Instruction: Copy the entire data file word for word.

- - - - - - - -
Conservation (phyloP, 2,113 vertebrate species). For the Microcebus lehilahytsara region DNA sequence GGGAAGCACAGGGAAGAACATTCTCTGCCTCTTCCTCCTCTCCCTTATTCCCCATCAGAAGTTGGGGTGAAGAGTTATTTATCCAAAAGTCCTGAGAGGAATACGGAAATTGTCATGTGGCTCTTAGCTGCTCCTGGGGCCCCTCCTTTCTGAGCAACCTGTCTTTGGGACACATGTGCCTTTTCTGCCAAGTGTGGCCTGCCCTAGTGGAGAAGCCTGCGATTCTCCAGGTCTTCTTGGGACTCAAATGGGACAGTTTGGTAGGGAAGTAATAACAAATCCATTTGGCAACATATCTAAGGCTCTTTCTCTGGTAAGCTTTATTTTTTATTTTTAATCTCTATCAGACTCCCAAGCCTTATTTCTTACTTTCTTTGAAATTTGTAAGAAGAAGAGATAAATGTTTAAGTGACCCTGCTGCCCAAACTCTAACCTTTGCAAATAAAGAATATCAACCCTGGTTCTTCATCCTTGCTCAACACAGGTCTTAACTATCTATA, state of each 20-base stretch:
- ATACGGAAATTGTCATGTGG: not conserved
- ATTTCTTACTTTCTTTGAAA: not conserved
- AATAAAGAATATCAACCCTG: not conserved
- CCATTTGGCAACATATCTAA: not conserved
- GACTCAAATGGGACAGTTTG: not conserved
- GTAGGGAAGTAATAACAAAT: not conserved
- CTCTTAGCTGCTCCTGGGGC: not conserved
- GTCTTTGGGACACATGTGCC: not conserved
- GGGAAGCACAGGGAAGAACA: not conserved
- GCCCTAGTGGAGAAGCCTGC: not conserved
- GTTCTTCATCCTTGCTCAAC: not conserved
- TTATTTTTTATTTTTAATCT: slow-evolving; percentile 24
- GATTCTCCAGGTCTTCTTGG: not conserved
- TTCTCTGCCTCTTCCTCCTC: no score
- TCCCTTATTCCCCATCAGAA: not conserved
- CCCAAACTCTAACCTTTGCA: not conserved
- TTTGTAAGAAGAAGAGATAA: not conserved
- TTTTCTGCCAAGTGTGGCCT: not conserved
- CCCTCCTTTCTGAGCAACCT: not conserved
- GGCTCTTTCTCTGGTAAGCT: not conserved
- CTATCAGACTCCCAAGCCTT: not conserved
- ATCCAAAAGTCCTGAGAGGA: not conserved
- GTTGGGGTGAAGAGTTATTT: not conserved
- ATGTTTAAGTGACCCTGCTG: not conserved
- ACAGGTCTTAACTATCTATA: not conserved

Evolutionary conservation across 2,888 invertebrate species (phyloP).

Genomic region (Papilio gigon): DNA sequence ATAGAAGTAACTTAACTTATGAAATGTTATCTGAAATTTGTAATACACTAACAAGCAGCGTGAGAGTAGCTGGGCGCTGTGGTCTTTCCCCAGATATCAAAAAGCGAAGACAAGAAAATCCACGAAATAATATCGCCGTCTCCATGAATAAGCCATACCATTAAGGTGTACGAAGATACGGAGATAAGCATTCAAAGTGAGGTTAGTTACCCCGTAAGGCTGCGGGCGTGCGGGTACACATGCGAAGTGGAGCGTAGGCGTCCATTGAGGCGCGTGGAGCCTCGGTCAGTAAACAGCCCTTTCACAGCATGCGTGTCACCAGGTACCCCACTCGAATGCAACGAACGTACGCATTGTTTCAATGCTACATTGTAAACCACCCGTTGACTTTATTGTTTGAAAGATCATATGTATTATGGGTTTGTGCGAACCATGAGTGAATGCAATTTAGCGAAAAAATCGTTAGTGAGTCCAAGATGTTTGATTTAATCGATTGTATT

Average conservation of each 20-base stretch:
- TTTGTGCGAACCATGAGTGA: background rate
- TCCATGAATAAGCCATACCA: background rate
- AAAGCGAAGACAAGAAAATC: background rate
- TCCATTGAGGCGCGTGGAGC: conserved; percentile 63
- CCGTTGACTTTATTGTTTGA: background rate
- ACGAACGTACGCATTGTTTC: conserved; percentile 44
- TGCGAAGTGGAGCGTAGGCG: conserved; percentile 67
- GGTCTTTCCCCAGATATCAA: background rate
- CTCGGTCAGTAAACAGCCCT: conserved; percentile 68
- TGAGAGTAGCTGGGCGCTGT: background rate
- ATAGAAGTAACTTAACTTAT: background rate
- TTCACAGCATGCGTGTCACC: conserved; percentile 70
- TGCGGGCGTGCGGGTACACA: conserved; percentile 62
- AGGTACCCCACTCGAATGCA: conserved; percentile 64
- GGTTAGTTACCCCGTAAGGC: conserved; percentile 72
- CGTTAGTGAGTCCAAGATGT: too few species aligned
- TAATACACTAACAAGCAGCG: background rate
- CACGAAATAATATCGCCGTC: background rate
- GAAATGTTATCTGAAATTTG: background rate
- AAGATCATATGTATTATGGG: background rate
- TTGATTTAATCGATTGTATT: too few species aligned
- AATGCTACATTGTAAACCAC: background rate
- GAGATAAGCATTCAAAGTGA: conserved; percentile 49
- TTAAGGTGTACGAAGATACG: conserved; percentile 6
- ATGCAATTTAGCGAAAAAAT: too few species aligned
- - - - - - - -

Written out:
Conservation (phyloP, 2,113 vertebrate species). For the Microcebus lehilahytsara region DNA sequence GGGAAGCACAGGGAAGAACATTCTCTGCCTCTTCCTCCTCTCCCTTATTCCCCATCAGAAGTTGGGGTGAAGAGTTATTTATCCAAAAGTCCTGAGAGGAATACGGAAATTGTCATGTGGCTCTTAGCTGCTCCTGGGGCCCCTCCTTTCTGAGCAACCTGTCTTTGGGACACATGTGCCTTTTCTGCCAAGTGTGGCCTGCCCTAGTGGAGAAGCCTGCGATTCTCCAGGTCTTCTTGGGACTCAAATGGGACAGTTTGGTAGGGAAGTAATAACAAATCCATTTGGCAACATATCTAAGGCTCTTTCTCTGGTAAGCTTTATTTTTTATTTTTAATCTCTATCAGACTCCCAAGCCTTATTTCTTACTTTCTTTGAAATTTGTAAGAAGAAGAGATAAATGTTTAAGTGACCCTGCTGCCCAAACTCTAACCTTTGCAAATAAAGAATATCAACCCTGGTTCTTCATCCTTGCTCAACACAGGTCTTAACTATCTATA, state of each 20-base stretch:
- ATACGGAAATTGTCATGTGG: not conserved
- ATTTCTTACTTTCTTTGAAA: not conserved
- AATAAAGAATATCAACCCTG: not conserved
- CCATTTGGCAACATATCTAA: not conserved
- GACTCAAATGGGACAGTTTG: not conserved
- GTAGGGAAGTAATAACAAAT: not conserved
- CTCTTAGCTGCTCCTGGGGC: not conserved
- GTCTTTGGGACACATGTGCC: not conserved
- GGGAAGCACAGGGAAGAACA: not conserved
- GCCCTAGTGGAGAAGCCTGC: not conserved
- GTTCTTCATCCTTGCTCAAC: not conserved
- TTATTTTTTATTTTTAATCT: slow-evolving; percentile 24
- GATTCTCCAGGTCTTCTTGG: not conserved
- TTCTCTGCCTCTTCCTCCTC: no score
- TCCCTTATTCCCCATCAGAA: not conserved
- CCCAAACTCTAACCTTTGCA: not conserved
- TTTGTAAGAAGAAGAGATAA: not conserved
- TTTTCTGCCAAGTGTGGCCT: not conserved
- CCCTCCTTTCTGAGCAACCT: not conserved
- GGCTCTTTCTCTGGTAAGCT: not conserved
- CTATCAGACTCCCAAGCCTT: not conserved
- ATCCAAAAGTCCTGAGAGGA: not conserved
- GTTGGGGTGAAGAGTTATTT: not conserved
- ATGTTTAAGTGACCCTGCTG: not conserved
- ACAGGTCTTAACTATCTATA: not conserved

Evolutionary conservation across 2,888 invertebrate species (phyloP).

Genomic region (Papilio gigon): DNA sequence ATAGAAGTAACTTAACTTATGAAATGTTATCTGAAATTTGTAATACACTAACAAGCAGCGTGAGAGTAGCTGGGCGCTGTGGTCTTTCCCCAGATATCAAAAAGCGAAGACAAGAAAATCCACGAAATAATATCGCCGTCTCCATGAATAAGCCATACCATTAAGGTGTACGAAGATACGGAGATAAGCATTCAAAGTGAGGTTAGTTACCCCGTAAGGCTGCGGGCGTGCGGGTACACATGCGAAGTGGAGCGTAGGCGTCCATTGAGGCGCGTGGAGCCTCGGTCAGTAAACAGCCCTTTCACAGCATGCGTGTCACCAGGTACCCCACTCGAATGCAACGAACGTACGCATTGTTTCAATGCTACATTGTAAACCACCCGTTGACTTTATTGTTTGAAAGATCATATGTATTATGGGTTTGTGCGAACCATGAGTGAATGCAATTTAGCGAAAAAATCGTTAGTGAGTCCAAGATGTTTGATTTAATCGATTGTATT

Average conservation of each 20-base stretch:
- TTTGTGCGAACCATGAGTGA: background rate
- TCCATGAATAAGCCATACCA: background rate
- AAAGCGAAGACAAGAAAATC: background rate
- TCCATTGAGGCGCGTGGAGC: conserved; percentile 63
- CCGTTGACTTTATTGTTTGA: background rate
- ACGAACGTACGCATTGTTTC: conserved; percentile 44
- TGCGAAGTGGAGCGTAGGCG: conserved; percentile 67
- GGTCTTTCCCCAGATATCAA: background rate
- CTCGGTCAGTAAACAGCCCT: conserved; percentile 68
- TGAGAGTAGCTGGGCGCTGT: background rate
- ATAGAAGTAACTTAACTTAT: background rate
- TTCACAGCATGCGTGTCACC: conserved; percentile 70
- TGCGGGCGTGCGGGTACACA: conserved; percentile 62
- AGGTACCCCACTCGAATGCA: conserved; percentile 64
- GGTTAGTTACCCCGTAAGGC: conserved; percentile 72
- CGTTAGTGAGTCCAAGATGT: too few species aligned
- TAATACACTAACAAGCAGCG: background rate
- CACGAAATAATATCGCCGTC: background rate
- GAAATGTTATCTGAAATTTG: background rate
- AAGATCATATGTATTATGGG: background rate
- TTGATTTAATCGATTGTATT: too few species aligned
- AATGCTACATTGTAAACCAC: background rate
- GAGATAAGCATTCAAAGTGA: conserved; percentile 49
- TTAAGGTGTACGAAGATACG: conserved; percentile 6
- ATGCAATTTAGCGAAAAAAT: too few species aligned